The agency said its plan “reflects a different policy perspective on the roadless management issue rather than a change in the underlying facts and circumstances,” adding that the Trump administration believes “that overall reduction in federal regulations is good for the American public due to reduced burden to the taxpayer and reduced burden to business.”

Ninety-six percent of the comments during the U.S. Forest Service’s environmental review opposed lifting the existing safeguards, while 1 percent supported it. In a sign of how unpopular the administration’s push to lift roadless restrictions has become, all five Alaska Native tribal nations withdrew as cooperating agencies in the process two weeks ago, after the Forest Service published its blueprint for opening up the entire Tongass to development.

“We refuse to allow legitimacy upon a process that has disregarded our input at every turn,” the tribal leaders wrote.

Some of these tribes had conducted clear cuts decades ago, when they gained legal control over their ancestral lands. Marina Anderson, the tribal administrator for the Organized Village of Kasaan on Prince of Wales Island, recalled in a phone interview that her late father was a logger and said that the entire village had suffered the consequences of felling so many trees. A landslide occurred Monday morning; while Anderson was speaking on the phone, a second landslide occurred.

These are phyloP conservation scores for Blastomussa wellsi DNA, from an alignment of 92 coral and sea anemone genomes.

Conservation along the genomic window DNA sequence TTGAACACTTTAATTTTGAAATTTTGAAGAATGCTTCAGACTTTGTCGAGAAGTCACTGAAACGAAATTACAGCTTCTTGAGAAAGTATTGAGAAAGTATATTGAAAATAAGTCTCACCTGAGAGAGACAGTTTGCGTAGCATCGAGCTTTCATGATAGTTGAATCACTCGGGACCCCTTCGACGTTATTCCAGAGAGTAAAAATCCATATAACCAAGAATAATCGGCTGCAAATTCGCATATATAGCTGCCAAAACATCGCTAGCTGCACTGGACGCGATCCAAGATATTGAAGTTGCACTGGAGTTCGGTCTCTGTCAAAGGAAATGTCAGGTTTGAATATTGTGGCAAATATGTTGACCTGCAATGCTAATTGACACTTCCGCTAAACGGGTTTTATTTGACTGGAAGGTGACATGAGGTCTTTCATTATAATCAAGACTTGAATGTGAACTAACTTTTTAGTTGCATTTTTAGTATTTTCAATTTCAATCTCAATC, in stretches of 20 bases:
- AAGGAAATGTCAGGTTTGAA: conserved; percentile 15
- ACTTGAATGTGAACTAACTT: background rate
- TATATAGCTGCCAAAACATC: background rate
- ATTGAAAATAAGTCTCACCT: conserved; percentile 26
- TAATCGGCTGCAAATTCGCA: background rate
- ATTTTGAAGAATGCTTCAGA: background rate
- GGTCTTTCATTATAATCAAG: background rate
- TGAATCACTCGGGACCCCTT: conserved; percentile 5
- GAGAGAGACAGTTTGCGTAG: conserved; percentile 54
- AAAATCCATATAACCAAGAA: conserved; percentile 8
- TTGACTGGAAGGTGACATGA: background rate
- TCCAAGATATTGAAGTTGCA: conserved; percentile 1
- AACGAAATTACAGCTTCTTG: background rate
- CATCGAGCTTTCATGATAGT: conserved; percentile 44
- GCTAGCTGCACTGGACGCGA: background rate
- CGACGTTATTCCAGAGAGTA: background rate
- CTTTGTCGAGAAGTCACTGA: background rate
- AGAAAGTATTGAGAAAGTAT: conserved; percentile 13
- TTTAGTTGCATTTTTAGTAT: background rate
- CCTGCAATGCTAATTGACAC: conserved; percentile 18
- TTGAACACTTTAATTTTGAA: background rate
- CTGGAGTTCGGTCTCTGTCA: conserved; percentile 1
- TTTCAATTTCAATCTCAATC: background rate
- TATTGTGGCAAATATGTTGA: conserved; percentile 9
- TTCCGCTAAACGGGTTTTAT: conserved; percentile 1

“These landslides happen on clear-cut lands. This morning I said, ‘It’s landslide day,” she said, noting there had been heavy rain. “I’ve grown up seeing these mudslides my whole life. As a culture committed to balance, it’s my responsibility to bring back that balance from what [my father] had done.”